Quick Overview of the Real Estate Prices in Slovenia and other EU Countries
In which EU countries the house prices are even higher than in Ljubljana?
In Slovenia, you can buy a large apartment with total area of 118 m2 in a house built less than three years ago for 200,000 euros, while in Ljubljana you can purchase only 80 m2 for the same price. Slovenia therefore occupies a middle position in the list of EU member states with the most expensive housing.
In the EU countries, 200 thousand euros is a fair price for an average housing with a total area of 114 m2, while in large European cities, only 90 m2 of housing are available for the same price. The most expensive housing is in the UK, where a customer on average can obtain only an apartment with a total area of 39 m2 for 200,000 euros.
The Real Estate Market Analysis in the EU capitals shows that the price for residential real estate property is on average higher in the cities of the Western and Central Europe. For example, in Brussels, 200,000 euros is a price for an apartment with a total area of 69 m2, in Madrid—67 m2, in Berlin—63 m2, in Rome—58 m2, and in Amsterdam—55 m2. The amount of 200,000 euros is enough to buy a 1-bedroom apartment in Dublin (47 m2) and Munich (33 m2), as well as in Jerusalem (39 m2). The most expensive real estate is in the central part of London, where 200,000 euro will be enough to purchase only 11 m2, and in Paris— 19 m2.
London and Paris are the leaders. Ljubljana goes on a par with Moscow.
Studies show that one square meter of living space is the most expensive in London (18,000 euros) and Paris (10,700 euros).
In Kranj, prices for housing are the same as in Rotterdam.
Besides Ljubljana, the study also involved Maribor and Kranj. In Maribor, you will have to pay 1,550 euros per 1 m2 of residential real estate, which allows to compare it with such cities as Gdansk, Wroclaw, Poznan, and Vilnius.
In Kranj, the price per one square meter is slightly higher (1,700 euros), so it is comparable with such cities as Warsaw, Valencia, Lisbon, and Rotterdam.
According to the price per 1 m2 at the primary market, Slovenia is between the Czech Republic and Estonia.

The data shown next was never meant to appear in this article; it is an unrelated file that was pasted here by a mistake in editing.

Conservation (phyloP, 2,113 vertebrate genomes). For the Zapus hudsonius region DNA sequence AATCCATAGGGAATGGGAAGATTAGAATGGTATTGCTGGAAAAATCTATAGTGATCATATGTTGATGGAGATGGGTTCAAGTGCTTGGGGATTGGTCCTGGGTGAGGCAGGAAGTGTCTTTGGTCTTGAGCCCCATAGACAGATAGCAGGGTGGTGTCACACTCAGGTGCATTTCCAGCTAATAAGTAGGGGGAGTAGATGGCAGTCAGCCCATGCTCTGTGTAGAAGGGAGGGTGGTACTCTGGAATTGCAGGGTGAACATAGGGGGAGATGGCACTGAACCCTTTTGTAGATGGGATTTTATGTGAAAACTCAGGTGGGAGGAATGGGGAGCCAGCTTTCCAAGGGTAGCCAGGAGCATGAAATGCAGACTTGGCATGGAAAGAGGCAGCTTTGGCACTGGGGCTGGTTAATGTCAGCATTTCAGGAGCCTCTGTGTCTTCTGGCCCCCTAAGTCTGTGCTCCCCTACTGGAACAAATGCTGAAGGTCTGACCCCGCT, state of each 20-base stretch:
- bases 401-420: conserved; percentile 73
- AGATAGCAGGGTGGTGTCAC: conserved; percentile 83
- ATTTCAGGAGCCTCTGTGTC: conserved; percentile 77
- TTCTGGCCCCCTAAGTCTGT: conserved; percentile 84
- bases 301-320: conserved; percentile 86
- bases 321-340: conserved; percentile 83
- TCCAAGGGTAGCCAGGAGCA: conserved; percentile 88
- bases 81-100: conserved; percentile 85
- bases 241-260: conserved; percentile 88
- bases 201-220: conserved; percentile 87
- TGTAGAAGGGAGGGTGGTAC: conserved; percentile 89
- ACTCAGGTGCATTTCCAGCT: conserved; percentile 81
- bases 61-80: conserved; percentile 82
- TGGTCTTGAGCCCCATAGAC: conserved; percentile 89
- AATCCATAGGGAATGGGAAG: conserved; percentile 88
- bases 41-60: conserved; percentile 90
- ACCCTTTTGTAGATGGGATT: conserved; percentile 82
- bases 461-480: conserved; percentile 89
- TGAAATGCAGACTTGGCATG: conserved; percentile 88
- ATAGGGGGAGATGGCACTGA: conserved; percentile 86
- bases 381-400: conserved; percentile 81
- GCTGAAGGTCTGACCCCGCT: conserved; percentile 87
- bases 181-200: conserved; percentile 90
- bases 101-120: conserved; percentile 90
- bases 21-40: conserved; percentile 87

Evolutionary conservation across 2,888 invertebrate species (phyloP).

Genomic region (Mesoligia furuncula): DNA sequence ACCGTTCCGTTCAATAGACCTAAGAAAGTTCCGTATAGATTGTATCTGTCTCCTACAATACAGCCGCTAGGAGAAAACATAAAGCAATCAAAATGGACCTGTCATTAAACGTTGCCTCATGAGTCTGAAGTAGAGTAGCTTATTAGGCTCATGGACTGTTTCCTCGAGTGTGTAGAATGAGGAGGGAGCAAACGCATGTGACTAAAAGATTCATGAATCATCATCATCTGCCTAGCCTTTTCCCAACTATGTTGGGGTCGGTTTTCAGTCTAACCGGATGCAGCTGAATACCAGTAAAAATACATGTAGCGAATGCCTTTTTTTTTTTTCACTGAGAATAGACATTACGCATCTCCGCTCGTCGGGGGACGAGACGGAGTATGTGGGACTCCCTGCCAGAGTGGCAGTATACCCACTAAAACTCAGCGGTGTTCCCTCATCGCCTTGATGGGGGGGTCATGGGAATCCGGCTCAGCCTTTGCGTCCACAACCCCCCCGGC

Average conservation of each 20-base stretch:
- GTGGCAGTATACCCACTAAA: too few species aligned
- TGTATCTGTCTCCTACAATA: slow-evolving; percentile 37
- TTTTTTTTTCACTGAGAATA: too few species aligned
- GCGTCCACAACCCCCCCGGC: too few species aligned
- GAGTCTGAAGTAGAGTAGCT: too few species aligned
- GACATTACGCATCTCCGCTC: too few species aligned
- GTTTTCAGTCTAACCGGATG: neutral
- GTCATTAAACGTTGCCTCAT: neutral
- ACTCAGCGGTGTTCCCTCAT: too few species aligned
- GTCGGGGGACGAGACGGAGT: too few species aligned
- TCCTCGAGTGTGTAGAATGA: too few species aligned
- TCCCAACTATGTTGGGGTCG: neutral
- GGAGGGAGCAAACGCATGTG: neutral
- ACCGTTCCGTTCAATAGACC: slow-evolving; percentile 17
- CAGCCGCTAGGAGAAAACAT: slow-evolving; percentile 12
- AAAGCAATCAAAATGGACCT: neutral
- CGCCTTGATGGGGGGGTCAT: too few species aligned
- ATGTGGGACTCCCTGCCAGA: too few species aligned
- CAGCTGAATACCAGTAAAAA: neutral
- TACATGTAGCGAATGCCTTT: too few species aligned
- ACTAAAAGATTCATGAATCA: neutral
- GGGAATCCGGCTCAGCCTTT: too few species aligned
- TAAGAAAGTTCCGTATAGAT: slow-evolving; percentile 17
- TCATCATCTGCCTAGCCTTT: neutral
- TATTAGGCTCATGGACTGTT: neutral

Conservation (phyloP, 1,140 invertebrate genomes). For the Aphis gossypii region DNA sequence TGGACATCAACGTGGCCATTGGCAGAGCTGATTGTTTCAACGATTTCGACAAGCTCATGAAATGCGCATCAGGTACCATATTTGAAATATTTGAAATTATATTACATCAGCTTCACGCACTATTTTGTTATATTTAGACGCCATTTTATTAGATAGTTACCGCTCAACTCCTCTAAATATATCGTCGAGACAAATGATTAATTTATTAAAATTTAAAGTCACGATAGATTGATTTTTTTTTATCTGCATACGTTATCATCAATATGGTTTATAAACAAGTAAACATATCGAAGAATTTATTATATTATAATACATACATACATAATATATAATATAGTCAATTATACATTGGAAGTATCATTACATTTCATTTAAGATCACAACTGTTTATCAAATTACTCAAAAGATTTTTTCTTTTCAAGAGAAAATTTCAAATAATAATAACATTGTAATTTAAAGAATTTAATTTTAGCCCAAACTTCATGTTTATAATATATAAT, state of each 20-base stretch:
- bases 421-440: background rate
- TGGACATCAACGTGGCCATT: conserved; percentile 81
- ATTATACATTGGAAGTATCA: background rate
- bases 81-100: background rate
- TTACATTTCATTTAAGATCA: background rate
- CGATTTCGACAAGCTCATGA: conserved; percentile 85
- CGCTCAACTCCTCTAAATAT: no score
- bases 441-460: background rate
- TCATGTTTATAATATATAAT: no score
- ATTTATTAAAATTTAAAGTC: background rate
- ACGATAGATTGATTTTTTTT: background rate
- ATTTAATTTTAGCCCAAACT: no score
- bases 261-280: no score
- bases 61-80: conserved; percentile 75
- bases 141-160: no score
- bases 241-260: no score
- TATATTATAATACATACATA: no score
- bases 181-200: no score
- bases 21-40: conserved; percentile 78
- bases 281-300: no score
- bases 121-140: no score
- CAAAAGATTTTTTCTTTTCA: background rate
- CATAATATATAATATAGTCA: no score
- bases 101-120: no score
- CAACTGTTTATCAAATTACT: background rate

Average prices for residential real estate property are slightly lower at the country level. Slovenia with an average price of 1,700 euros per 1 m2 is placed between the Czech Republic (1,920 euros per 1 m2) and Estonia (1,600 euros per 1 m2). In Austria, the average price is 2,400 euros per 1 m2, and in Italy—2,300 euros per 1 m2.
“According to the residential real estate value, Ljubljana refers to the “happy mean” in the EU. Given an average price for primary housing of 2,030 euros per 1 m2, in the capital of Slovenia, it is possible to purchase personal housing with a total area of 98 m2 for the sum of 200,000 euros. Residential properties built over the past three years, are on average more expensive in quadrature by 20%, while the price for 1 m2 is about 2,500 euros. That is, in the newly built houses, you can buy only 80 m2 for 200,000 euros. However, in such cases, buyers do not need to spend extra money on repairs. This applies to older houses, which require at least cosmetic repairs, and thus the overall price for housing increases.
It is important to specify the currency value, because today the penalty for bank loans is extremely low. The insurance premiums for housing loans are on average a bit lower than 2%,” an expert on real estate Lan Filipich says.
Most housing is currently built in Russia, Austria and France.
In Slovenia, the intensity of building new residential properties with a rate of 2.9 new properties per one thousand inhabitants is close to the EU average intensity rate, which is 2.8 new properties per one thousand inhabitants. The pace of housing construction today is based on the investors projectivity manifested during the crisis period. A number of erected residential properties is still not on the market. Besides, today there is no significant expansion of the construction volumes.
The countries comparable with Slovenia in this area are Ireland (2.7), which also faced a sharp rise in real estate prices, Germany (3.1), and Estonia (3.1). The highest dynamics of the new housing construction is fixed in the Russian Federation (7.6 apartments per one thousand residents), Austria (6.2), France (5.5), and Israel (5.1). On the other hand, the real estate markets of Portugal, Spain and Hungary are oversaturated, as the number of new buildings per one thousand inhabitants is less than 1.
The Germans have to postpone the purchase of housing for 3 years, and Slovenes—for almost twice as long.
The experts data suggest that the best ratio between the average monthly income and the price per one square meter is recorded in Germany, where to purchase an apartment with total area of 70 m2, a person needs to save up for 3.3 years. Similar results were recorded in Belgium and the Netherlands. The Slovenes will need to save up for 5.9 years for the same apartment. Ireland, Italy, and the Czech Republic demonstrate the same indicator as in Slovenia.